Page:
Who is liable for unpaid IRS payroll taxes?

And before you say "the business" think again. The law regarding who becomes liable for unpaid payroll taxes makes a bit of sense, but only after you understand the entire landscape. Read this article to learn more.


First, clarification on exactly what IRS payroll taxes are: The employees' portion


The IRS considers payroll taxes to be made up of two parts. The first part is the employee's federal income taxes that the employer is supposed to withhold and forward to the IRS. Additionally, along with the federal income taxes that are withheld, the employer is under a duty to also withhold the employees' share of Medicare and Social Security taxes and make deposits according to the deposit schedule as determined by the IRS.


The employees' total withholdings are what is refereed to as the Trust Fund amount of payroll taxes. The IRS seeks to hold anyone who is willful AND responsible for repayment. Personally. This assessment is done by an IRS Revenue Officer through something called Trust Fund Recovery Penalty (TRFP) Assessment, Form 4180 interview.



Aside from being called a TFRP, sometimes you will see it as CIV PEN, which stands for Civil Penalty, 6672 which stands for the part of the code where the law comes from —  26 USC 6672. But it's all the same thing.


Misconceptions about TFRP willfulness and responsibility.

Now just because you are the business owner, it does not automatically mean you should be personally responsible. Employee embezzlement is a common fact pattern where a TFRP may not be assessed against a business owner.


Other examples of improper TFRP assessment are when there are many owners to a business. One business owner who has access to the funds decides to pay other bills rather than the IRS. In that case, while a TFRP may be appropriate against one partner, it may not be appropriate against another.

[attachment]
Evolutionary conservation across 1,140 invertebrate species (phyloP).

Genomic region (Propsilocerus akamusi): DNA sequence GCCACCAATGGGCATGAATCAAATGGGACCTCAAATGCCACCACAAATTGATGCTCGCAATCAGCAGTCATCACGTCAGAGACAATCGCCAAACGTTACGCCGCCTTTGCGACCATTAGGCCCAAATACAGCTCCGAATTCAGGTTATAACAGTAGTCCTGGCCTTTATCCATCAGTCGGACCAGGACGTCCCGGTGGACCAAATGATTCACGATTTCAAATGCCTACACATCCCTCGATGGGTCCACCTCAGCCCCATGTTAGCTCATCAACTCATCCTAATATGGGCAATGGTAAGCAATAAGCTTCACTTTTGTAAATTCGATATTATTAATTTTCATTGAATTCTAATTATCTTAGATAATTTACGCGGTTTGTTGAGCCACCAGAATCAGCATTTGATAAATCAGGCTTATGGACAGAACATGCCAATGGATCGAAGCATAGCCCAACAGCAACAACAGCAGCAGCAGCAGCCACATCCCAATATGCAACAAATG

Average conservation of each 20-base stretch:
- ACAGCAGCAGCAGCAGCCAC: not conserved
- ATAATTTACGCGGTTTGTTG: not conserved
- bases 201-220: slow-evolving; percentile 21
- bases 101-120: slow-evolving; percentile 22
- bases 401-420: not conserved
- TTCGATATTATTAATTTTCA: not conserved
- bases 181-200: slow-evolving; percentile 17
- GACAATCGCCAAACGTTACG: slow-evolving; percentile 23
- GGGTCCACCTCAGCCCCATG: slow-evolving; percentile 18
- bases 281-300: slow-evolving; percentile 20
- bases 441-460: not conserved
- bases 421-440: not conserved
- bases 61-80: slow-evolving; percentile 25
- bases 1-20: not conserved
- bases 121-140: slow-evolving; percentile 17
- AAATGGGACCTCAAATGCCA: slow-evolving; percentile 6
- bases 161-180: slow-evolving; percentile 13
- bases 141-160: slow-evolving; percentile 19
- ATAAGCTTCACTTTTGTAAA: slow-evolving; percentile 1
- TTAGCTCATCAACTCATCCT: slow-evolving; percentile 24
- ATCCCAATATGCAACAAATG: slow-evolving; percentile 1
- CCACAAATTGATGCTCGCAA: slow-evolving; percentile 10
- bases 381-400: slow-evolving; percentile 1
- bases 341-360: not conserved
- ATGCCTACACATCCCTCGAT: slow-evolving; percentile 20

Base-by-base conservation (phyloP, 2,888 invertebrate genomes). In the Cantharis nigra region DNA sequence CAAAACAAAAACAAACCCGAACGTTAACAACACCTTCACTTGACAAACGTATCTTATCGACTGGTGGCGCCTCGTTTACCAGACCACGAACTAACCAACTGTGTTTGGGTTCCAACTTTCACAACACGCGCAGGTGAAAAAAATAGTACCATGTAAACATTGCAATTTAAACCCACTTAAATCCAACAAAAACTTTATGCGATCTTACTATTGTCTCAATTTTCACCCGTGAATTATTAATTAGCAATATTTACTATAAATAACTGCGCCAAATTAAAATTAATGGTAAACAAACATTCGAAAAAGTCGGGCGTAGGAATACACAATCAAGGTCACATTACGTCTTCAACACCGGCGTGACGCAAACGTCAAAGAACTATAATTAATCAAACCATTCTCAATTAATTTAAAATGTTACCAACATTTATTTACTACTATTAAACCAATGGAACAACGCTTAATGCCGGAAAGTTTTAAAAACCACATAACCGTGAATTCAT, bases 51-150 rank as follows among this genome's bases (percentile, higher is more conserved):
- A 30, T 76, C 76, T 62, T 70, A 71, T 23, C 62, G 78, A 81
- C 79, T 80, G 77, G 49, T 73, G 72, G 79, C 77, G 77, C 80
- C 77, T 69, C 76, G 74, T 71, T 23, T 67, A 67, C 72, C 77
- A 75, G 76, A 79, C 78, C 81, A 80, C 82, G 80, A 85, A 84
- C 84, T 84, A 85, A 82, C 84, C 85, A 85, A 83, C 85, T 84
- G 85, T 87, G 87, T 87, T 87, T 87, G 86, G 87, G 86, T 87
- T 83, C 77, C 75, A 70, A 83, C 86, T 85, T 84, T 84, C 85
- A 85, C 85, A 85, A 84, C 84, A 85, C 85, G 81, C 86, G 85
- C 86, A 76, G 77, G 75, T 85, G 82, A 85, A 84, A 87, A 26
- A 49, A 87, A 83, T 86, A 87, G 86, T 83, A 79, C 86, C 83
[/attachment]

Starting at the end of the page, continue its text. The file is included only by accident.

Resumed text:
It is important to know — the IRS is fine assessing the TFRP against as many people as possible, yet people less willful and less responsible may wind up paying the bill. Therefore, if you really don't think you are responsible, it is important you get someone to represent you, even if it may create tension between you and a liable party. There is no merit in agreeing to be hit with a TFRP when you know you should are not willful nor responsible, as you may be the one who winds up paying 100% of the bill.

Just because you are not the owner, just because you did not embezzle, does not mean the IRS won't try to assess the TFRP against you. For instance, many Revenue Officers will simply asses the TFRP against anyone who is a signatory on the bank accounts. Since these grounds alone are insufficient, there must be more facts than being a mere signatory.


The other part of payroll taxes: The employers' portion


Employers are responsible to pay half of medicare and social security taxes. So what happens when these aren't paid? Instead of making a personal assessment against anyone who is willful or responsible, the IRS can only look to the actual business for recovery of these taxes.


If you are in an installment agreement to repay the IRS payroll taxes in full, you will wind up paying all of the taxes, including the employers' portion. If however, you qualify for an Offer in Compromise for unpaid payroll taxes, you may be able to avoid repaying the employers' portion. Aside from an Offer in Compromise, other was to reduce or structure back payroll taxes are other payroll tax settlement options, with partial payment installment agreements, hardship status or even shutting the business down and buying back the assets at auction value, and giving the auction value to a Revenue Officer.


Payroll Tax Negotiations can be tricky

Because of the numerous moving parts, the wild swings in cash flow a business may have, and the stress of a business under attack, payroll taxes are really the most difficulty types of IRS tax debts to negotiate successfully, yet it can be done. If you need assistance, contact us. We can help.